About The Artist: Bryce Piper

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Bryce is an active-duty U.S. Marine currently stationed at Quantico, Virginia (formerly at Marine Corps Air Station Iwakuni Japan). He's also a husband and father. Hope and Grace are parts of his daughters' names.

He took a pen-turning class and got hooked. He specializes in designs and inlays, almost always of wood and other natural materials but has been known to incorporate aluminum and vinyl to get just the right look. He takes every pen as a work of art first and a writing instrument second, giving each a meticulous attention to detail in design and execution.

Bryce works with several other active and former service members to bring you the best in handcrafted wood products. Robert Rudolf specializes in military coin racks customized to your specifications. John Redfield does all the intricate wood burning for the shop. He and J.J. Griffin also make pens of amazing quality. Contact us directly to have your product custom-made at HopeAndGracePens@gmail.com.

You can read more about the feats and foibles of Hope and Grace pens at our blog: http://hopeandgracepens.blogspot.jp/

Or watch our videos here: http://www.youtube.com/channel/UCdNJeppmmeeLYX-T6qVtV4w/about

What's that poem in the background of some of your pictures?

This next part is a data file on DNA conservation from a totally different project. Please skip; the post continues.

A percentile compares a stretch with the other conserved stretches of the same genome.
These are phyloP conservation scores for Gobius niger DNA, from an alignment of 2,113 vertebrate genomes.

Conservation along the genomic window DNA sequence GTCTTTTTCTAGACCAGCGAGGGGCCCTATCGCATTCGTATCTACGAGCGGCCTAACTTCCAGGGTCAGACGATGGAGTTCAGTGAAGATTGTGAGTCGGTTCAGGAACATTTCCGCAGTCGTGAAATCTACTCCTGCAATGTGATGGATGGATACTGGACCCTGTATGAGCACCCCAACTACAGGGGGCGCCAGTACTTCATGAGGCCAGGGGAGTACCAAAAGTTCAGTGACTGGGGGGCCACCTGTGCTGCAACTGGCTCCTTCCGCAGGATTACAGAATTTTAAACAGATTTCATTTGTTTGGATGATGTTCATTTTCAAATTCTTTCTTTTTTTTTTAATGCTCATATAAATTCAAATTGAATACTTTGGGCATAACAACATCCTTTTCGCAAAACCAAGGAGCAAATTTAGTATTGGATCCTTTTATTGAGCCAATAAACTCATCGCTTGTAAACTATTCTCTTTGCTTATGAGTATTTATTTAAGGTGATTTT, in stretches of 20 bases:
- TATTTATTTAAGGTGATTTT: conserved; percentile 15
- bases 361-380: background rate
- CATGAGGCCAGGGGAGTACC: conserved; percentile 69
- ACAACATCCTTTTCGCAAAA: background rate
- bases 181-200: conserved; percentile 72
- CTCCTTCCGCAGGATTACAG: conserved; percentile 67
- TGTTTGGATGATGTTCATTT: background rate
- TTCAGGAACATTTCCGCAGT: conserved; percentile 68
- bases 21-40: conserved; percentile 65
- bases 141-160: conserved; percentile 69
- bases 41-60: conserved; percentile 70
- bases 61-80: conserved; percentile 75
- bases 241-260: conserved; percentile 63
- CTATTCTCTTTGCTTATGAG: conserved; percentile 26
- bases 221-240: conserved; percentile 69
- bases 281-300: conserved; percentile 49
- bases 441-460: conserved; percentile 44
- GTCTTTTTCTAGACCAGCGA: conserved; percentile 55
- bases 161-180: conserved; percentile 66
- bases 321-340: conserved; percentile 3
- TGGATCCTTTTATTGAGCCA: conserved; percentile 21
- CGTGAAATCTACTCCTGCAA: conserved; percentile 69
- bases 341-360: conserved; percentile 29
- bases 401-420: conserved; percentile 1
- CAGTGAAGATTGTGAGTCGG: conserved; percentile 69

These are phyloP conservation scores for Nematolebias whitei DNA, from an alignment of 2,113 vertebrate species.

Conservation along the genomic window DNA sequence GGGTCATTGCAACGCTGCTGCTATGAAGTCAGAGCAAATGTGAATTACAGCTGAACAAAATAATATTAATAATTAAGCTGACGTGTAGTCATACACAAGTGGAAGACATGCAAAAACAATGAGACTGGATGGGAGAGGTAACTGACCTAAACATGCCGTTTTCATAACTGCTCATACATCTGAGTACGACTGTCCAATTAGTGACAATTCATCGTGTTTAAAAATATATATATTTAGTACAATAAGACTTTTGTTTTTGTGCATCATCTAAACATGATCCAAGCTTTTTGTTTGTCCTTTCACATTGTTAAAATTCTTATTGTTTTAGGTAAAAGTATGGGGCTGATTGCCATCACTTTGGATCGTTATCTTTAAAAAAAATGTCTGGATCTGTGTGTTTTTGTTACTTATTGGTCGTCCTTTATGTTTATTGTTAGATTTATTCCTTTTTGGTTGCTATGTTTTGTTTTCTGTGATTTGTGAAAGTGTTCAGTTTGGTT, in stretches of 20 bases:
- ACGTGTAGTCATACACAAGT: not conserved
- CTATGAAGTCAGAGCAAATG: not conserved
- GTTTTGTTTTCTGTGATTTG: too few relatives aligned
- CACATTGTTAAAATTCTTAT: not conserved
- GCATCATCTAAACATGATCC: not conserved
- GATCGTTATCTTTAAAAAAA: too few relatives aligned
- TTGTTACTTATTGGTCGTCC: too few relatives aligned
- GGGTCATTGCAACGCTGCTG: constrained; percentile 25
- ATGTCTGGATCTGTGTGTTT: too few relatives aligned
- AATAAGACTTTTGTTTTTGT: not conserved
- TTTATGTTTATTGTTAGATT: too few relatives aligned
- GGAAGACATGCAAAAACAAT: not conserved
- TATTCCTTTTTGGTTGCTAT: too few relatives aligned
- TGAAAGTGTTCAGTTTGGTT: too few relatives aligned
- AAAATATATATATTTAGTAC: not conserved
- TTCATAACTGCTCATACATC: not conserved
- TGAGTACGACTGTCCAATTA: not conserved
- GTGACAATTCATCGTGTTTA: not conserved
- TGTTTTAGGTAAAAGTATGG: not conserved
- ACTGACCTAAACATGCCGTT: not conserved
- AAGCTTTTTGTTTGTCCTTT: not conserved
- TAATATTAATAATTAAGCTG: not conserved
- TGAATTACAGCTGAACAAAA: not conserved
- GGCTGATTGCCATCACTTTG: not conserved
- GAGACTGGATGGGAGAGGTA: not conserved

It's the first few lines of Sir Edmond Spencer's Sonnet #30

My love is like to ice, and I to fire:
How comes it then that this her cold so great
Is not dissolved through my so hot desire,
But harder grows the more I her entreat?
Or how comes it that my exceeding heat
Is not allayed by her heart-frozen cold,
But that I burn much more in boiling sweat,
And feel my flames augmented manifold?
What more miraculous thing may be told,
That fire, which all things melts, should harden ice,
And ice, which is congeal's with senseless cold,
Should kindle fire by wonderful device?
Such is the power of love in gentle mind,
That it can alter all the course of kind.



Marine Finds Solace in Craftsmanship


A U.S. Marine returned from Afghanistan and within three months received orders and flew with the wife and two kids to a new duty station in Japan. Sum this up in two words: culture shock.


Shortly after settling in, he decided to try out a pen-making class offered at the local woodshop. It didn't take long. After producing only a few handcrafted pens, he was hooked.


"It's such a cathartic exercise," said Bryce Piper, artisan and curator of Hope & Grace Pens. "To just be there, with all your attention focused on what you're doing, blocking out all the stress and what's going on at work and home, creating something that's both beautiful and useful -- that's why I do it."


Starting with the basics, a bare-bones wood pen with no frills, Piper quickly branched out into ever-increasingly difficult and intricate pen designs.


"I would see all these incredible pens," said Piper, "that the guys around me would produce, the guys who'd been there for a while, some of them were breathtaking. Inlays and special cuts, swoops and swirls, checkerboard designs -- all with a gloss coat so smooth they looked wet. ... I guess it was part envy and part determination to do better myself that I began experimenting."